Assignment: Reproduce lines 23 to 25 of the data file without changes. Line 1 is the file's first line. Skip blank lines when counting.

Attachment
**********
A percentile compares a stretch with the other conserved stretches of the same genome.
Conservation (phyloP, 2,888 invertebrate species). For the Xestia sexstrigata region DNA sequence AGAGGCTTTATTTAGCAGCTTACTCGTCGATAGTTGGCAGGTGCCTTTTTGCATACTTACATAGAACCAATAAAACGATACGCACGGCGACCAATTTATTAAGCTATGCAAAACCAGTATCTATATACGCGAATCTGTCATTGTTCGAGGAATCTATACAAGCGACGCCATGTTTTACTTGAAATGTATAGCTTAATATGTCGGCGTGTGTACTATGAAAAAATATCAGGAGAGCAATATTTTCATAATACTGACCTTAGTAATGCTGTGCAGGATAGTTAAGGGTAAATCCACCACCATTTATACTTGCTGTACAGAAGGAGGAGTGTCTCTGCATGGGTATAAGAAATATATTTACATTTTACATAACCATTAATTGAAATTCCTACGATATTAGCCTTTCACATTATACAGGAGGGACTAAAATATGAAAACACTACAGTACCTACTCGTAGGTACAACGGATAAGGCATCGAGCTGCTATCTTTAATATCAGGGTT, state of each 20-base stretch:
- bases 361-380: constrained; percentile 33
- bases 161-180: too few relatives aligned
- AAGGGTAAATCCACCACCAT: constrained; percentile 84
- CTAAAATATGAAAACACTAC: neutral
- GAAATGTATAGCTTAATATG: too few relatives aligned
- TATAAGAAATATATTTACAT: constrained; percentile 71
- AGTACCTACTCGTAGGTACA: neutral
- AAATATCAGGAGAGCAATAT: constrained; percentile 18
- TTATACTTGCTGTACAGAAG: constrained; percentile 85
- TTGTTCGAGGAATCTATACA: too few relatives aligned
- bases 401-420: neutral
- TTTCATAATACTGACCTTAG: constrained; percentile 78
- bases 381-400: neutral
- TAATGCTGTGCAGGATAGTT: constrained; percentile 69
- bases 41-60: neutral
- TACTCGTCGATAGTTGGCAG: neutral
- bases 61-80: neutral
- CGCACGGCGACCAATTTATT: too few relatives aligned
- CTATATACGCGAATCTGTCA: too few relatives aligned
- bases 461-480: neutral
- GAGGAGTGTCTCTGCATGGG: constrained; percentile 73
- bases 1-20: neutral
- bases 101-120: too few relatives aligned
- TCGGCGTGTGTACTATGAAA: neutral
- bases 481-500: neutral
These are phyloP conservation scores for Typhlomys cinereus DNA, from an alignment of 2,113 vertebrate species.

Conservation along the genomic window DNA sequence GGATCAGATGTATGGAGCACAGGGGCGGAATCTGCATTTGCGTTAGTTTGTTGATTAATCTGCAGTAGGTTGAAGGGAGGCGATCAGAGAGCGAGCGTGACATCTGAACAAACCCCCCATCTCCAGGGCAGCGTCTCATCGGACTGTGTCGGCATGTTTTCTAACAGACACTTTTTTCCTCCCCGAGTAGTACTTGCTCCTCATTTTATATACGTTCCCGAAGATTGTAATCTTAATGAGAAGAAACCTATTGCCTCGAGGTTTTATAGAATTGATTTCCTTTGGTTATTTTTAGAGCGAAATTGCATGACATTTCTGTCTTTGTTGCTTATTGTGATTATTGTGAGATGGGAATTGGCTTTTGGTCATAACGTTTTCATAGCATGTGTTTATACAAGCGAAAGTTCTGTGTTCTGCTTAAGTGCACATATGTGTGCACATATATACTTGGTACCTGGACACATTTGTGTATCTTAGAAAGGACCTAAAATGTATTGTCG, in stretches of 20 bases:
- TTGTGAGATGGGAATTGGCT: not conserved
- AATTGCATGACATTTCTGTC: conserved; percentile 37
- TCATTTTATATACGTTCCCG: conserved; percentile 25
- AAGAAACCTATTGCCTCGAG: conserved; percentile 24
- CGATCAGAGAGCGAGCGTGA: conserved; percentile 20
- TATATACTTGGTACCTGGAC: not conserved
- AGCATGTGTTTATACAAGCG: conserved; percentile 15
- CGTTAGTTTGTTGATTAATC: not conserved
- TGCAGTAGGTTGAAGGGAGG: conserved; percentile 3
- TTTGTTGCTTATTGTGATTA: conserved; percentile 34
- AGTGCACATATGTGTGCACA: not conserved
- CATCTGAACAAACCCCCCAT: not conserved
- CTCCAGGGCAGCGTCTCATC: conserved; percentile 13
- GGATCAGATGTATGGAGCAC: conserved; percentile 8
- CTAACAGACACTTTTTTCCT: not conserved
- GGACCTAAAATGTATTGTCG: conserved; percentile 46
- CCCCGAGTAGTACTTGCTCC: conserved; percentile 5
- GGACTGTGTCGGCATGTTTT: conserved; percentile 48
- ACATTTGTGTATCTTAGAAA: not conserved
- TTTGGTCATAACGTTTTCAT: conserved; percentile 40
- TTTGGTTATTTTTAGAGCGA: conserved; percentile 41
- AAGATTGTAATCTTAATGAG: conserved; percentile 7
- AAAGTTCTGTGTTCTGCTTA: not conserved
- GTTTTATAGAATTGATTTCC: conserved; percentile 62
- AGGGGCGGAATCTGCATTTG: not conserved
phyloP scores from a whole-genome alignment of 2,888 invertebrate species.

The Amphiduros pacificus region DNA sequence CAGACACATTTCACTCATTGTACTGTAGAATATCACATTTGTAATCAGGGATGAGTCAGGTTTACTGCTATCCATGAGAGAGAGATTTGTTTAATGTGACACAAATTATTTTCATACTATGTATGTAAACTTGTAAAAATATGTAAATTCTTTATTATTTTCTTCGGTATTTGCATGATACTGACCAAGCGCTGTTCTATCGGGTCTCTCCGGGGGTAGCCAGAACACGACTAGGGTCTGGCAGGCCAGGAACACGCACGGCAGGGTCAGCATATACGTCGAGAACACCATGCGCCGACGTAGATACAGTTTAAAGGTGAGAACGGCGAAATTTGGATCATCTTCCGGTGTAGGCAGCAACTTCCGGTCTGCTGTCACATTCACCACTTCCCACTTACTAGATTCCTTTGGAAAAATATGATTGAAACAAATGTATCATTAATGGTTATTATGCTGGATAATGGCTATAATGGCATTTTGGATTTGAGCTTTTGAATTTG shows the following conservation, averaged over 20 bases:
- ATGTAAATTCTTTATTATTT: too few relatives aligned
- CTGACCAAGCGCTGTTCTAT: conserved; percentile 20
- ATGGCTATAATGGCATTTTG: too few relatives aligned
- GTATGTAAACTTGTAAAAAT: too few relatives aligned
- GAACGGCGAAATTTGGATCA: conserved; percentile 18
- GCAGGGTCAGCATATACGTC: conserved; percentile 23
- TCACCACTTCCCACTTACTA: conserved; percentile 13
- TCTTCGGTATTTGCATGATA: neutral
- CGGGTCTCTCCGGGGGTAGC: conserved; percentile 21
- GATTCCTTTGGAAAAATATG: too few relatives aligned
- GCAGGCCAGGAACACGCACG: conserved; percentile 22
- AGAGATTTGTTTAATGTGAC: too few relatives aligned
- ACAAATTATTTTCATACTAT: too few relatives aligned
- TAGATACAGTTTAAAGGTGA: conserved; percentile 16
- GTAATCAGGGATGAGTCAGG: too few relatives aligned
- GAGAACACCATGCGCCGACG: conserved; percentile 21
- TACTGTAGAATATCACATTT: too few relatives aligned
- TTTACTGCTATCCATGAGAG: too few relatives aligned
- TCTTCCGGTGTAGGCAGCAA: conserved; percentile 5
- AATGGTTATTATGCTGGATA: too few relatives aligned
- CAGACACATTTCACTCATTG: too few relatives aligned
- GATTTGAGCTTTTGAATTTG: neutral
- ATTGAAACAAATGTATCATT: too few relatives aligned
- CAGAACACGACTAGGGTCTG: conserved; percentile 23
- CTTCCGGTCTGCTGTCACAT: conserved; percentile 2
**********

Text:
- GAGGAGTGTCTCTGCATGGG: constrained; percentile 73
- bases 1-20: neutral
- bases 101-120: too few relatives aligned